[Ads-l] Another early "the whole six yards" (Arkansas, 1917)

Peter Reitan pjreitan at HOTMAIL.COM
Thu Jun 8 15:47:32 EDT 2017


The absence of seven and eight in the "whole [blank] yards" idiom might be explained if the yards refers to lengths of cloth.  Throughout the late 1800s and into the 1900s, retail sales of cloth were routinely made in multiples of three yards.  Nine yards appears to have been a particularly common full length of cloth available for retail purchase.


https://esnpc.blogspot.com/2015/02/nine-yards-to-dollar-history-and.html


https://esnpc.blogspot.com/2015/08/nine-yards-cut-from-whole-cloth-or-too.html







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From: American Dialect Society <ADS-L at LISTSERV.UGA.EDU> on behalf of Shapiro, Fred <fred.shapiro at YALE.EDU>
Sent: Thursday, June 8, 2017 12:15 PM
To: ADS-L at LISTSERV.UGA.EDU
Subject: Re: Another early "the whole six yards" (Arkansas, 1917)

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Sender:       American Dialect Society <ADS-L at LISTSERV.UGA.EDU>
Poster:       "Shapiro, Fred" <fred.shapiro at YALE.EDU>
Subject:      Re: Another early "the whole six yards" (Arkansas, 1917)
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Bonnie,


Sorry I have taken so long to respond.  I don't think we had this one befor=
e.  Do you find it odd that we have citations for "nine yards" and "six yar=
ds," but nothing for, say, "eight yards"?


Fred



________________________________
From: American Dialect Society <ADS-L at LISTSERV.UGA.EDU> on behalf of Bonnie=
 Taylor-Blake <b.taylorblake at GMAIL.COM>
Sent: Wednesday, May 17, 2017 3:10 PM
To: ADS-L at LISTSERV.UGA.EDU
Subject: Another early "the whole six yards" (Arkansas, 1917)

Or have we already done this one?

The following paragraph appears among other very-local news items under the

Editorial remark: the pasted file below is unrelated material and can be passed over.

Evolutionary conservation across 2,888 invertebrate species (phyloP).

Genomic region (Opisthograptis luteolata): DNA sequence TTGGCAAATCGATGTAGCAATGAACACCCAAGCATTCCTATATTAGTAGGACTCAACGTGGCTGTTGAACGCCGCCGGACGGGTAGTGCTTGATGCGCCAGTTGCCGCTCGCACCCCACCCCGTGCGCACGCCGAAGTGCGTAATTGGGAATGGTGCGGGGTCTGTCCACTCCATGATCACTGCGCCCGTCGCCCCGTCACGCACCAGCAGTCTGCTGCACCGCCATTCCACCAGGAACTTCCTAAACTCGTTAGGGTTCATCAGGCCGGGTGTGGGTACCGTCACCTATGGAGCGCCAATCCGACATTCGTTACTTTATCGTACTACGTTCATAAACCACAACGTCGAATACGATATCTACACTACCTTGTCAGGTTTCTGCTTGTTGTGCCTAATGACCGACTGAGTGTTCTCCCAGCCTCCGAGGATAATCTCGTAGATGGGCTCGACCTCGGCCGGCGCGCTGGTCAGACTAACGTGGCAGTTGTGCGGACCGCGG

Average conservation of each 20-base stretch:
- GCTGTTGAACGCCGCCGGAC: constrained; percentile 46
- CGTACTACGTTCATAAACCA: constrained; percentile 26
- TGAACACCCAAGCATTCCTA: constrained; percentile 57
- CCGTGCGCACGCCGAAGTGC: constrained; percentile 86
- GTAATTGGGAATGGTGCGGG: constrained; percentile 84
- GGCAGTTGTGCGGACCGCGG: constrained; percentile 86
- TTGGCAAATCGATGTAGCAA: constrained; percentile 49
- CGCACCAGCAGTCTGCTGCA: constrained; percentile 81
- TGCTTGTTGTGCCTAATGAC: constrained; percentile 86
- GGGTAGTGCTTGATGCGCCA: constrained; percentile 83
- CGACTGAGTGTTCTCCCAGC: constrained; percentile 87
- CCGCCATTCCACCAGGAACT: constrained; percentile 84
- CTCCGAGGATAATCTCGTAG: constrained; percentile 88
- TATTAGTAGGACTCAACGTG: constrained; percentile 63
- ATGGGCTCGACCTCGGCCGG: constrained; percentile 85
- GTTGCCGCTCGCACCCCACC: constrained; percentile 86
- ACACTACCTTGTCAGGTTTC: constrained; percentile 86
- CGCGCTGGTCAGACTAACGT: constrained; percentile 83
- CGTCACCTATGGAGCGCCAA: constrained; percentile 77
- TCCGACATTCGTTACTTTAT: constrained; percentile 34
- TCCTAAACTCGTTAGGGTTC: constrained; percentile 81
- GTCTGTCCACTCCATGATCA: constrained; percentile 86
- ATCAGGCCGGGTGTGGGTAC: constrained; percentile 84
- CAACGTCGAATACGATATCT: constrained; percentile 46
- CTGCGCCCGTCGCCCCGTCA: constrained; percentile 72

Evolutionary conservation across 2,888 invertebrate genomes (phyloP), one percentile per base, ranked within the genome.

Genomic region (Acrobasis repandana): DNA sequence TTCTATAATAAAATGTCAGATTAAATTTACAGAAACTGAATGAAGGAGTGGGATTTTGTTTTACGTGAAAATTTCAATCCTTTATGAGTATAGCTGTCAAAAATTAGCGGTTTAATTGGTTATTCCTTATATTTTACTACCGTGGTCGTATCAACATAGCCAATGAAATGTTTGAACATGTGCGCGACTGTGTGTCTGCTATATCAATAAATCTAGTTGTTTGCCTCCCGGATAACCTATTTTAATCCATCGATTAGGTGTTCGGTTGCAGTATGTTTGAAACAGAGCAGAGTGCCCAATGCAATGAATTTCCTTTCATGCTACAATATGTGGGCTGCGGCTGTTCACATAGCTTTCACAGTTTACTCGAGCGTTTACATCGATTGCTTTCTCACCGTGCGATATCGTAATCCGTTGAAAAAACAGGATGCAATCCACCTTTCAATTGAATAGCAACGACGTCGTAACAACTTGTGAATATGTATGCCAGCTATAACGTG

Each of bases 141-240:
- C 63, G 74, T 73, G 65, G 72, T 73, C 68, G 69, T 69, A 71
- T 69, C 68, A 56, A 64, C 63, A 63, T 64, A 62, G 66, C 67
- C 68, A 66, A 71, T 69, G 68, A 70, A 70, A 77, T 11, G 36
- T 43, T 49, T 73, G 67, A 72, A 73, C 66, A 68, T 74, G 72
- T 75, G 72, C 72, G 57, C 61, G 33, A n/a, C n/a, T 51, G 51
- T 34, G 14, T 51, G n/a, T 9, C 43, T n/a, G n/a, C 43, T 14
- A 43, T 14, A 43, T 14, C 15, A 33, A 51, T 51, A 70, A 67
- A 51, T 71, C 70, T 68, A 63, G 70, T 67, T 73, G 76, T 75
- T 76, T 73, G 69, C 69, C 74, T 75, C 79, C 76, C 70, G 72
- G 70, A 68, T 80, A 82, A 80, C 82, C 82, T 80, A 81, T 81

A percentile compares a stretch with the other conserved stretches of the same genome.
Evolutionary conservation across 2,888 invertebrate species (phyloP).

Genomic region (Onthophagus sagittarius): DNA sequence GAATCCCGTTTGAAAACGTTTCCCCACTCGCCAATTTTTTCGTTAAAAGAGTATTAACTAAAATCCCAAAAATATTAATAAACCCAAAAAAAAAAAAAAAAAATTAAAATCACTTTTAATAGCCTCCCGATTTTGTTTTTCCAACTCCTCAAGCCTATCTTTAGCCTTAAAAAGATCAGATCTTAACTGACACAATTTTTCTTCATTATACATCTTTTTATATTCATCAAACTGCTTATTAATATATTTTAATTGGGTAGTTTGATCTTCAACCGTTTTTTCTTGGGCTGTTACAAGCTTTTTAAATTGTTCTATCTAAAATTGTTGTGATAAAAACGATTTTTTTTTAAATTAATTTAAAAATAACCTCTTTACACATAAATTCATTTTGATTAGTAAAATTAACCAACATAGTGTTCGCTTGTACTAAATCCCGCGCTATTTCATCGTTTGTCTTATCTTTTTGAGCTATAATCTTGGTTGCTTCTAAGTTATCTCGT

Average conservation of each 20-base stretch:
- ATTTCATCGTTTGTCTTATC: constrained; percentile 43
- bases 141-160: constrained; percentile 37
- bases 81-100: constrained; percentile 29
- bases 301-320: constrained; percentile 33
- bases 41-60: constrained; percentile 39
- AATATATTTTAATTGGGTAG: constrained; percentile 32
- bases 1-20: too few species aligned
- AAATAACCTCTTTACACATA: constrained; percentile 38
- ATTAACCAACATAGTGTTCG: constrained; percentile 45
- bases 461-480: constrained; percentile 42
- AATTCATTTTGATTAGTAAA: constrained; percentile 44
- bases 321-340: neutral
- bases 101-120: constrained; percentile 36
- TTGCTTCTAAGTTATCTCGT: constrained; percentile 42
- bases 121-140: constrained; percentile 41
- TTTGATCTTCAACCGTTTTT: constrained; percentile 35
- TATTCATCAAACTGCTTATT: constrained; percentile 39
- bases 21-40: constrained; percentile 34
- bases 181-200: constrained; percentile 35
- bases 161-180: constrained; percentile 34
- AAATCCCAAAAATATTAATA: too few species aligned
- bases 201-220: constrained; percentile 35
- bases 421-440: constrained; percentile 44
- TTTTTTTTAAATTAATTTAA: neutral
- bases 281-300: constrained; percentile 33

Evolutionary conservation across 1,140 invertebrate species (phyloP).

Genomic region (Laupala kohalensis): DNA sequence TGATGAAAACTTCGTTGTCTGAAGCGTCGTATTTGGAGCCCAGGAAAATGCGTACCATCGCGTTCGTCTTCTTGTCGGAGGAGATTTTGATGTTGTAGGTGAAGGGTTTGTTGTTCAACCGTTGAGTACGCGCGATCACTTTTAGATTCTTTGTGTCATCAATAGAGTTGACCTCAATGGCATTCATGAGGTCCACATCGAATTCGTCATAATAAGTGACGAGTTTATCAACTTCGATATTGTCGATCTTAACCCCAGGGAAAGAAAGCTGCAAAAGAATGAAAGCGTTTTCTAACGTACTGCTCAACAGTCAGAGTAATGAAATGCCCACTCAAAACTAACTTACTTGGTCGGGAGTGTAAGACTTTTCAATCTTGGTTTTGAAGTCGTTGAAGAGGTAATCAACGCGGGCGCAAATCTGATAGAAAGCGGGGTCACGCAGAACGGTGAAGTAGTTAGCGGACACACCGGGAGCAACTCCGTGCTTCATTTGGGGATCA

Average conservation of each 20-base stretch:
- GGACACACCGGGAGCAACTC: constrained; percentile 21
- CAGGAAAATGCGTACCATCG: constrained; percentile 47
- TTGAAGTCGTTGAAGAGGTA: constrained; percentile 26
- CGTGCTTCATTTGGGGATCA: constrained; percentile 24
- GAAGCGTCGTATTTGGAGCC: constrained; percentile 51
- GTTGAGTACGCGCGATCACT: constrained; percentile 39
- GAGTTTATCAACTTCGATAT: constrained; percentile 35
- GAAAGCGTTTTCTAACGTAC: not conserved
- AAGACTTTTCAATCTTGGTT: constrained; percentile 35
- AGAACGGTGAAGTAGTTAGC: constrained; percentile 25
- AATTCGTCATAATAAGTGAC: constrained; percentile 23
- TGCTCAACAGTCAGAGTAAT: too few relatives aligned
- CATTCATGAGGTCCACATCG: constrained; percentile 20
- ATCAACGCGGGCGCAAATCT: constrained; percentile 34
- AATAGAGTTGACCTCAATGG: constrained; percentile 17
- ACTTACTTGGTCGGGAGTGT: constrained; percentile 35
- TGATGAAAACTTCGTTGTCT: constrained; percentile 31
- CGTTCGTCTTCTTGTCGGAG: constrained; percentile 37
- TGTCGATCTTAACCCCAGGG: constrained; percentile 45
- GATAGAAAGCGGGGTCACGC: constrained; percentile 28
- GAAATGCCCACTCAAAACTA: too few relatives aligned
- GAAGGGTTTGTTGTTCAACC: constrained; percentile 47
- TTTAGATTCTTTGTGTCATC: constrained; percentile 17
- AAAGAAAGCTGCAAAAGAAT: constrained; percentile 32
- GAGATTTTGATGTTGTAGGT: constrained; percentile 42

header "Edberta." "Edberta," however, is a typo for Elberta, a small town
on the Arkansas River, to the northwest of Little Rock.  (There's a mention
of Elberta in this collection of news items.)

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I have another item I should like to put in, but if I should write it up
according to "Old Ugly's" ideas it would take up too much space.  I'll give
it, however, and if he wants to know anything further about it he may write
to me personally and I'll give him the whole six yards.  The item is this:
 Little Joe is Dead.

(From "Edberta" [sic], The Batesville [Arkansas] Daily Guard, 23 March
1917, p. 4. Via newspapers.com.)

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This Arkansas usage is essentially contemporaneous with appearances of "the
whole six yards" in columns devoted to small-town news coming out of
Livingston, Kentucky.  These Livingston pieces had appeared in various
issues of the Mt. Vernon Signal (1912-1916).

Importantly, I think, this Arkansas usage ("give him the whole six yards")
resembles those Kentucky usages ("will tell the whole six yards," "will
give you the whole six yards," "did give them the whole six yards").

All four suggest "communicating a full account" or "presenting the entire
story."

-- Bonnie

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